In September 2020, social media users began circulating a text meme charting the decrease in abortion rates in the U.S. during previous presidential administrations, attributing the greater drop in those rates during Democratic administrations to a difference in approach (i.e., making it illegal vs. making it unnecessary):
As we noted in an earlier article on a similar topic, following the 1973 Roe v. Wade Supreme Court decision that protected a pregnant woman’s liberty to choose to have an abortion without excessive government restriction, the abortion rate rose immediately afterward until it peaked in the 1980s, and it has fairly consistently declined since that peak through presidential administrations of both parties:
Following nationwide legalization of abortion in 1973, the total number, rate (number of abortions per 1,000 women aged 15–44 years), and ratio (number of abortions per 1,000 live births) of reported abortions increased rapidly, reaching the highest levels in the 1980s before decreasing at a slow yet steady pace.
Although it is true that the abortion rate has experienced greater declines during Democratic administrations than Republican ones, we can’t draw any definitive conclusion that, as the meme tries to suggest, this difference is primarily due to varying approaches by the two main political parties.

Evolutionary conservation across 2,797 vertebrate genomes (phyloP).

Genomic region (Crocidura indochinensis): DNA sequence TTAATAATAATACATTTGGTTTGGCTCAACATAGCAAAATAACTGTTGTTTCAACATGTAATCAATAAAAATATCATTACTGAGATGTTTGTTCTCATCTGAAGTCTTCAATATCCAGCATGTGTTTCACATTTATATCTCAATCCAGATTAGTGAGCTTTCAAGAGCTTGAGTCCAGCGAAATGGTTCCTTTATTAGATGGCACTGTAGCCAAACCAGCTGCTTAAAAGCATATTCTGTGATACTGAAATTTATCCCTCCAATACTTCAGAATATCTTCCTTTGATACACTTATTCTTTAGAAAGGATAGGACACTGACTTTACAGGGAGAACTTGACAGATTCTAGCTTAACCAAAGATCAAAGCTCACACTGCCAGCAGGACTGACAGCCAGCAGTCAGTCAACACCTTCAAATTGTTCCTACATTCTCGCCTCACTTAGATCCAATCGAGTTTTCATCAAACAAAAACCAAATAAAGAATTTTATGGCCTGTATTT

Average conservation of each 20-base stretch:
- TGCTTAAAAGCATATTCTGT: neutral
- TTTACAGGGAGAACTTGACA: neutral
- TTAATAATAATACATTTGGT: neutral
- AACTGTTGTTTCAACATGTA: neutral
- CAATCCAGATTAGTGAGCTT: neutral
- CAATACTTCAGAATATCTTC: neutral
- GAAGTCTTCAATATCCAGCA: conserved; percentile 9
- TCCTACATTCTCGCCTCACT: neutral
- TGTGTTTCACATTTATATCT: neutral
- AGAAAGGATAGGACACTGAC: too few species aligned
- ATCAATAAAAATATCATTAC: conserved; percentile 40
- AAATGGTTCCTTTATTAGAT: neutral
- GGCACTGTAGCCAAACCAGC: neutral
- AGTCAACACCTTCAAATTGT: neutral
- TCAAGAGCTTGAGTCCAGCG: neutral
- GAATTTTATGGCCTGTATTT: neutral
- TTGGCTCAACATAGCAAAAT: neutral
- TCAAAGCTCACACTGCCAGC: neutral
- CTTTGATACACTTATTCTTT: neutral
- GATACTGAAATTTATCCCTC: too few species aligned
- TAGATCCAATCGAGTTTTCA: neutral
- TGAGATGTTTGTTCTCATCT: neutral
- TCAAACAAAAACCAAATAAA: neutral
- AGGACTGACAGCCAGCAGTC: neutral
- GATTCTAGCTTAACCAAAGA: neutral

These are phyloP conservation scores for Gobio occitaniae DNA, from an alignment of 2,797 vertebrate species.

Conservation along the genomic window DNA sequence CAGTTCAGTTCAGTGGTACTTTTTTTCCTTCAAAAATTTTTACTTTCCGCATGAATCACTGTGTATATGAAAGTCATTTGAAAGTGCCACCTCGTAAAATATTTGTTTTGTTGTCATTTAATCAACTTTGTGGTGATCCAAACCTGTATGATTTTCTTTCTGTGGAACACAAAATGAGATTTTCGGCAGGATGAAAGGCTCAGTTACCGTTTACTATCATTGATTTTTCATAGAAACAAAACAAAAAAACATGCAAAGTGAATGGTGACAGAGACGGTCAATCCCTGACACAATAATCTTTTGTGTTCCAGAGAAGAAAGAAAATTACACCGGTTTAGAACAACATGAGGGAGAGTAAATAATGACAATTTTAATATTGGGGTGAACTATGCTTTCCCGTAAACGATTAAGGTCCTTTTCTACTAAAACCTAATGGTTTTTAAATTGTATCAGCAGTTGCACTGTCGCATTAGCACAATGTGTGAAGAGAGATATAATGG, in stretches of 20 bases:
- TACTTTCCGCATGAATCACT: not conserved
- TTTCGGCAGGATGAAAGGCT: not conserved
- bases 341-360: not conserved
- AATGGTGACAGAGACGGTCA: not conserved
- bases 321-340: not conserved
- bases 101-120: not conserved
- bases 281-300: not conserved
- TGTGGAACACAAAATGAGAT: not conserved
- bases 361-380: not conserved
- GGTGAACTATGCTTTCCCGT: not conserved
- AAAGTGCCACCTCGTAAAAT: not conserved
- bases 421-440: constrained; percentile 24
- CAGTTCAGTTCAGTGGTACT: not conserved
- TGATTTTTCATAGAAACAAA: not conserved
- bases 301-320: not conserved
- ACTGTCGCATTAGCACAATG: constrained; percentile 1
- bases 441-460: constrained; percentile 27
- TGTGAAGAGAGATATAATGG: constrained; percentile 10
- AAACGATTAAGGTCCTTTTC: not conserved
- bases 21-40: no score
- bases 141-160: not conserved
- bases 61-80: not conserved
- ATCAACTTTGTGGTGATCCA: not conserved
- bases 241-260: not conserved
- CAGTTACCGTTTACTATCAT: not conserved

The simple idea presented by the meme has a number of flaws, chief among them that political factors that might influence the abortion rate (e.g., policies, legislation, judicial appointments and rulings) do not neatly conform to presidential terms of office — what takes place during one administration generally continues to have an effect throughout subsequent administrations. As well, events occurring at state and local levels (not necessarily directly tied to federal actions) can have a substantial impact on the availability and prevalence of abortions.
More important, though, is that we cannot definitively determine to what extent political factors influence the abortion rate. As the Guttmacher Institute (a pro-abortion-rights research organization) observed, recent declines in the abortion rate appear to have been driven not primarily by abortion restrictions but by a broader decline in pregnancies:
Abortion restrictions target either individuals’ ability to access the procedure (such as by imposing coercive waiting periods and counseling requirements) or providers’ ability to offer it (such as through unnecessary and intentionally burdensome regulations). Any one of these restrictions could result in some people being forced to continue pregnancies they were seeking to end; this could, in theory, lower the abortion rate.
With the available evidence, it is impossible to pinpoint exactly which factors drove recent declines, and to what degree. However, previous Guttmacher analyses have documented that abortion restrictions, while incredibly harmful at an individual level, were not the main driver of national declines in the abortion rate … Rather, the decline in abortions appears to be part of a broader decline in pregnancies, as evidenced by fewer births over the same period.
What’s driving that decline in pregnancies, then? We don’t know that for sure, either, but likely a combination of social, cultural, economic, medical, and political factors:
Experts say the decline isn’t due to a single cause, but rather a combination of several factors, including changing economics, delays in childbirth by women pursuing jobs and education, the greater availability of contraception, and a decline in teen pregnancies.